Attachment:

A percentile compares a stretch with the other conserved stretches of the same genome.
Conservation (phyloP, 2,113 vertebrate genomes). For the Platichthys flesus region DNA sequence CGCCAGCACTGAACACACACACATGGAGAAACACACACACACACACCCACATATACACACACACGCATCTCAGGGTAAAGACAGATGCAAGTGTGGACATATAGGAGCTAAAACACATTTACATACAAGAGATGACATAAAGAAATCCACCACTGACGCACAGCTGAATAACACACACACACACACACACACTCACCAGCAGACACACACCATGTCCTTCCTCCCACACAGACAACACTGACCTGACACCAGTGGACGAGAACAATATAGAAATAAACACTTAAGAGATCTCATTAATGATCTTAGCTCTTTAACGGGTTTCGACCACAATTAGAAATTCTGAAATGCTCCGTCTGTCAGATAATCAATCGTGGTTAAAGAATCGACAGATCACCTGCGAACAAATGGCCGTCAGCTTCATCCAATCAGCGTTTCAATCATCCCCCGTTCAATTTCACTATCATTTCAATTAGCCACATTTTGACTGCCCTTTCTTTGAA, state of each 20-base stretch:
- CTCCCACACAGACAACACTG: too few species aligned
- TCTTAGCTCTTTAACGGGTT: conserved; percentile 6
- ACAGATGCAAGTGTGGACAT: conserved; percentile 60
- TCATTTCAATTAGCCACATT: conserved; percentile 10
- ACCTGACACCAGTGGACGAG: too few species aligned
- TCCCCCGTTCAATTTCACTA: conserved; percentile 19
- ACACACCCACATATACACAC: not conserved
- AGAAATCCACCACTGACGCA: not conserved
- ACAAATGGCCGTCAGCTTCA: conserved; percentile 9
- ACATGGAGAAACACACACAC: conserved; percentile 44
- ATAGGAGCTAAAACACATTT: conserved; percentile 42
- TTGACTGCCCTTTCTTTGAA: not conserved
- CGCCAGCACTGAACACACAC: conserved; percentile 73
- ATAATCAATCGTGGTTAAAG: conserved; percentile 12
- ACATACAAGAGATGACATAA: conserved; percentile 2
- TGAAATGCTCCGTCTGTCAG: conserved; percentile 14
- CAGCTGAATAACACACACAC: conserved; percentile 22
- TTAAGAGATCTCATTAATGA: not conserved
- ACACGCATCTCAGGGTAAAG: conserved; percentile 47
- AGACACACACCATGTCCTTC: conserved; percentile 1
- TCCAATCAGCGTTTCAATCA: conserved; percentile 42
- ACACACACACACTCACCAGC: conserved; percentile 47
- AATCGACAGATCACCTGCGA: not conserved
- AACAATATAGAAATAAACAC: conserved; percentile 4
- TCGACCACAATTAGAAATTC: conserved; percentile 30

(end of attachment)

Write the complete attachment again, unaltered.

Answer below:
A percentile compares a stretch with the other conserved stretches of the same genome.
Conservation (phyloP, 2,113 vertebrate genomes). For the Platichthys flesus region DNA sequence CGCCAGCACTGAACACACACACATGGAGAAACACACACACACACACCCACATATACACACACACGCATCTCAGGGTAAAGACAGATGCAAGTGTGGACATATAGGAGCTAAAACACATTTACATACAAGAGATGACATAAAGAAATCCACCACTGACGCACAGCTGAATAACACACACACACACACACACACTCACCAGCAGACACACACCATGTCCTTCCTCCCACACAGACAACACTGACCTGACACCAGTGGACGAGAACAATATAGAAATAAACACTTAAGAGATCTCATTAATGATCTTAGCTCTTTAACGGGTTTCGACCACAATTAGAAATTCTGAAATGCTCCGTCTGTCAGATAATCAATCGTGGTTAAAGAATCGACAGATCACCTGCGAACAAATGGCCGTCAGCTTCATCCAATCAGCGTTTCAATCATCCCCCGTTCAATTTCACTATCATTTCAATTAGCCACATTTTGACTGCCCTTTCTTTGAA, state of each 20-base stretch:
- CTCCCACACAGACAACACTG: too few species aligned
- TCTTAGCTCTTTAACGGGTT: conserved; percentile 6
- ACAGATGCAAGTGTGGACAT: conserved; percentile 60
- TCATTTCAATTAGCCACATT: conserved; percentile 10
- ACCTGACACCAGTGGACGAG: too few species aligned
- TCCCCCGTTCAATTTCACTA: conserved; percentile 19
- ACACACCCACATATACACAC: not conserved
- AGAAATCCACCACTGACGCA: not conserved
- ACAAATGGCCGTCAGCTTCA: conserved; percentile 9
- ACATGGAGAAACACACACAC: conserved; percentile 44
- ATAGGAGCTAAAACACATTT: conserved; percentile 42
- TTGACTGCCCTTTCTTTGAA: not conserved
- CGCCAGCACTGAACACACAC: conserved; percentile 73
- ATAATCAATCGTGGTTAAAG: conserved; percentile 12
- ACATACAAGAGATGACATAA: conserved; percentile 2
- TGAAATGCTCCGTCTGTCAG: conserved; percentile 14
- CAGCTGAATAACACACACAC: conserved; percentile 22
- TTAAGAGATCTCATTAATGA: not conserved
- ACACGCATCTCAGGGTAAAG: conserved; percentile 47
- AGACACACACCATGTCCTTC: conserved; percentile 1
- TCCAATCAGCGTTTCAATCA: conserved; percentile 42
- ACACACACACACTCACCAGC: conserved; percentile 47
- AATCGACAGATCACCTGCGA: not conserved
- AACAATATAGAAATAAACAC: conserved; percentile 4
- TCGACCACAATTAGAAATTC: conserved; percentile 30